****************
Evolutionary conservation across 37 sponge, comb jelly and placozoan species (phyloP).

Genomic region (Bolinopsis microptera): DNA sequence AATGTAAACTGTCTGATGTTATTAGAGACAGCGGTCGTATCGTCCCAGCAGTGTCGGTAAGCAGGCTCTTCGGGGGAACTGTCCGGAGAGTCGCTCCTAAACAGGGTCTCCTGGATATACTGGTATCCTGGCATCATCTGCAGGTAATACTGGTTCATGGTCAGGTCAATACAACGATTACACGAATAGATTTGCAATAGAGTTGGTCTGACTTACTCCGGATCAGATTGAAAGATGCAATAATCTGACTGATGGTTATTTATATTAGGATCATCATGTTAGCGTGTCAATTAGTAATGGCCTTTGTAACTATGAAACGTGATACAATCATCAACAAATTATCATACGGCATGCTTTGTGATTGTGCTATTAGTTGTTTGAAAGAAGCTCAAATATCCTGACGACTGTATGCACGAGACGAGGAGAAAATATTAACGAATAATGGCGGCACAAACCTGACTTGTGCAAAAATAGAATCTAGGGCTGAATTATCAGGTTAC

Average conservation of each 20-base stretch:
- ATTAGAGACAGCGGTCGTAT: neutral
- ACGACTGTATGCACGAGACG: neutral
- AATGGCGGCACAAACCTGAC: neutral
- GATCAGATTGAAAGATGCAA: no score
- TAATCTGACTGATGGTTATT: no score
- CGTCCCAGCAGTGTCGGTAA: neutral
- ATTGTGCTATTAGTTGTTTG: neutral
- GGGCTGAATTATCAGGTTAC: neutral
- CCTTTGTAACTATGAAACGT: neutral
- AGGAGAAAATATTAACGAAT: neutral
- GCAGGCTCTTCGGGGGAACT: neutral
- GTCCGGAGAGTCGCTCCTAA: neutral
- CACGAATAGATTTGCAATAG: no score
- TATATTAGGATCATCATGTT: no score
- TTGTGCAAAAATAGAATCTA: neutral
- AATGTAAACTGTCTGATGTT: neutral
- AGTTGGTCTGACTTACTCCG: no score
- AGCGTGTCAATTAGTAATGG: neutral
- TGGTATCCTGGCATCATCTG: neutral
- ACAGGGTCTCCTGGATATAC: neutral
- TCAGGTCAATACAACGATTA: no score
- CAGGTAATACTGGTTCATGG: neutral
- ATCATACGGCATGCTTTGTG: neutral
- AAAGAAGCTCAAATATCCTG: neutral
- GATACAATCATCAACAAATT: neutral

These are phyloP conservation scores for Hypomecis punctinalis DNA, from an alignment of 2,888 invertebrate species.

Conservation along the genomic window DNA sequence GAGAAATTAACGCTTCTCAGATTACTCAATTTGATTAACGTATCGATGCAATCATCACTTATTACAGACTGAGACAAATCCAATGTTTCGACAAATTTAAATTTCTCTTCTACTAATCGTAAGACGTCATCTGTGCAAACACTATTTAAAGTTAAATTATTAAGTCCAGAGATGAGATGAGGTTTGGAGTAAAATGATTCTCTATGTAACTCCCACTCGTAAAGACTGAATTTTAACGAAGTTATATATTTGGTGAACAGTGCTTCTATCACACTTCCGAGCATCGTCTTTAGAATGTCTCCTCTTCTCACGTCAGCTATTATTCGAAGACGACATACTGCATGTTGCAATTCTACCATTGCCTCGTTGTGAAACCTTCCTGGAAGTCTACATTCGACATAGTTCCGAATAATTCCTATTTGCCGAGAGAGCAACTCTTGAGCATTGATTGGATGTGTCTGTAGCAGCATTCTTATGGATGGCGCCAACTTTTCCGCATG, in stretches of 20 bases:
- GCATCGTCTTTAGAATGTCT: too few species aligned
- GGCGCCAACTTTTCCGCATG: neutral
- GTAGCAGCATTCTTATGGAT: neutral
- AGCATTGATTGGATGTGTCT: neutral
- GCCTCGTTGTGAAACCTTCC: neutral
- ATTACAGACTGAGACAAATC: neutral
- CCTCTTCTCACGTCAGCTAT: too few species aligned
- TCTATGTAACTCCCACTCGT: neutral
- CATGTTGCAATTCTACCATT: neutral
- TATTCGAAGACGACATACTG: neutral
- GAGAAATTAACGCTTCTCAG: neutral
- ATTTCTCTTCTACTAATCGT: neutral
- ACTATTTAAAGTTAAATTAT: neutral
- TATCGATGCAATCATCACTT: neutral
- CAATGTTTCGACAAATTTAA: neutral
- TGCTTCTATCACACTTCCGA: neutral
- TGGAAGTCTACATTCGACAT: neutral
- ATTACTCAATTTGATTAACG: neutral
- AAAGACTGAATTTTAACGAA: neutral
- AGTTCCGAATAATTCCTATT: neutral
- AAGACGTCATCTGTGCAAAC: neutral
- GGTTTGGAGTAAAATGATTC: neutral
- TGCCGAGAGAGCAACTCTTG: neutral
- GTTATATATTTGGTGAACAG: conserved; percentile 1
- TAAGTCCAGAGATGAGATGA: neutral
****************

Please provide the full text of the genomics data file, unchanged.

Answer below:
Evolutionary conservation across 37 sponge, comb jelly and placozoan species (phyloP).

Genomic region (Bolinopsis microptera): DNA sequence AATGTAAACTGTCTGATGTTATTAGAGACAGCGGTCGTATCGTCCCAGCAGTGTCGGTAAGCAGGCTCTTCGGGGGAACTGTCCGGAGAGTCGCTCCTAAACAGGGTCTCCTGGATATACTGGTATCCTGGCATCATCTGCAGGTAATACTGGTTCATGGTCAGGTCAATACAACGATTACACGAATAGATTTGCAATAGAGTTGGTCTGACTTACTCCGGATCAGATTGAAAGATGCAATAATCTGACTGATGGTTATTTATATTAGGATCATCATGTTAGCGTGTCAATTAGTAATGGCCTTTGTAACTATGAAACGTGATACAATCATCAACAAATTATCATACGGCATGCTTTGTGATTGTGCTATTAGTTGTTTGAAAGAAGCTCAAATATCCTGACGACTGTATGCACGAGACGAGGAGAAAATATTAACGAATAATGGCGGCACAAACCTGACTTGTGCAAAAATAGAATCTAGGGCTGAATTATCAGGTTAC

Average conservation of each 20-base stretch:
- ATTAGAGACAGCGGTCGTAT: neutral
- ACGACTGTATGCACGAGACG: neutral
- AATGGCGGCACAAACCTGAC: neutral
- GATCAGATTGAAAGATGCAA: no score
- TAATCTGACTGATGGTTATT: no score
- CGTCCCAGCAGTGTCGGTAA: neutral
- ATTGTGCTATTAGTTGTTTG: neutral
- GGGCTGAATTATCAGGTTAC: neutral
- CCTTTGTAACTATGAAACGT: neutral
- AGGAGAAAATATTAACGAAT: neutral
- GCAGGCTCTTCGGGGGAACT: neutral
- GTCCGGAGAGTCGCTCCTAA: neutral
- CACGAATAGATTTGCAATAG: no score
- TATATTAGGATCATCATGTT: no score
- TTGTGCAAAAATAGAATCTA: neutral
- AATGTAAACTGTCTGATGTT: neutral
- AGTTGGTCTGACTTACTCCG: no score
- AGCGTGTCAATTAGTAATGG: neutral
- TGGTATCCTGGCATCATCTG: neutral
- ACAGGGTCTCCTGGATATAC: neutral
- TCAGGTCAATACAACGATTA: no score
- CAGGTAATACTGGTTCATGG: neutral
- ATCATACGGCATGCTTTGTG: neutral
- AAAGAAGCTCAAATATCCTG: neutral
- GATACAATCATCAACAAATT: neutral

These are phyloP conservation scores for Hypomecis punctinalis DNA, from an alignment of 2,888 invertebrate species.

Conservation along the genomic window DNA sequence GAGAAATTAACGCTTCTCAGATTACTCAATTTGATTAACGTATCGATGCAATCATCACTTATTACAGACTGAGACAAATCCAATGTTTCGACAAATTTAAATTTCTCTTCTACTAATCGTAAGACGTCATCTGTGCAAACACTATTTAAAGTTAAATTATTAAGTCCAGAGATGAGATGAGGTTTGGAGTAAAATGATTCTCTATGTAACTCCCACTCGTAAAGACTGAATTTTAACGAAGTTATATATTTGGTGAACAGTGCTTCTATCACACTTCCGAGCATCGTCTTTAGAATGTCTCCTCTTCTCACGTCAGCTATTATTCGAAGACGACATACTGCATGTTGCAATTCTACCATTGCCTCGTTGTGAAACCTTCCTGGAAGTCTACATTCGACATAGTTCCGAATAATTCCTATTTGCCGAGAGAGCAACTCTTGAGCATTGATTGGATGTGTCTGTAGCAGCATTCTTATGGATGGCGCCAACTTTTCCGCATG, in stretches of 20 bases:
- GCATCGTCTTTAGAATGTCT: too few species aligned
- GGCGCCAACTTTTCCGCATG: neutral
- GTAGCAGCATTCTTATGGAT: neutral
- AGCATTGATTGGATGTGTCT: neutral
- GCCTCGTTGTGAAACCTTCC: neutral
- ATTACAGACTGAGACAAATC: neutral
- CCTCTTCTCACGTCAGCTAT: too few species aligned
- TCTATGTAACTCCCACTCGT: neutral
- CATGTTGCAATTCTACCATT: neutral
- TATTCGAAGACGACATACTG: neutral
- GAGAAATTAACGCTTCTCAG: neutral
- ATTTCTCTTCTACTAATCGT: neutral
- ACTATTTAAAGTTAAATTAT: neutral
- TATCGATGCAATCATCACTT: neutral
- CAATGTTTCGACAAATTTAA: neutral
- TGCTTCTATCACACTTCCGA: neutral
- TGGAAGTCTACATTCGACAT: neutral
- ATTACTCAATTTGATTAACG: neutral
- AAAGACTGAATTTTAACGAA: neutral
- AGTTCCGAATAATTCCTATT: neutral
- AAGACGTCATCTGTGCAAAC: neutral
- GGTTTGGAGTAAAATGATTC: neutral
- TGCCGAGAGAGCAACTCTTG: neutral
- GTTATATATTTGGTGAACAG: conserved; percentile 1
- TAAGTCCAGAGATGAGATGA: neutral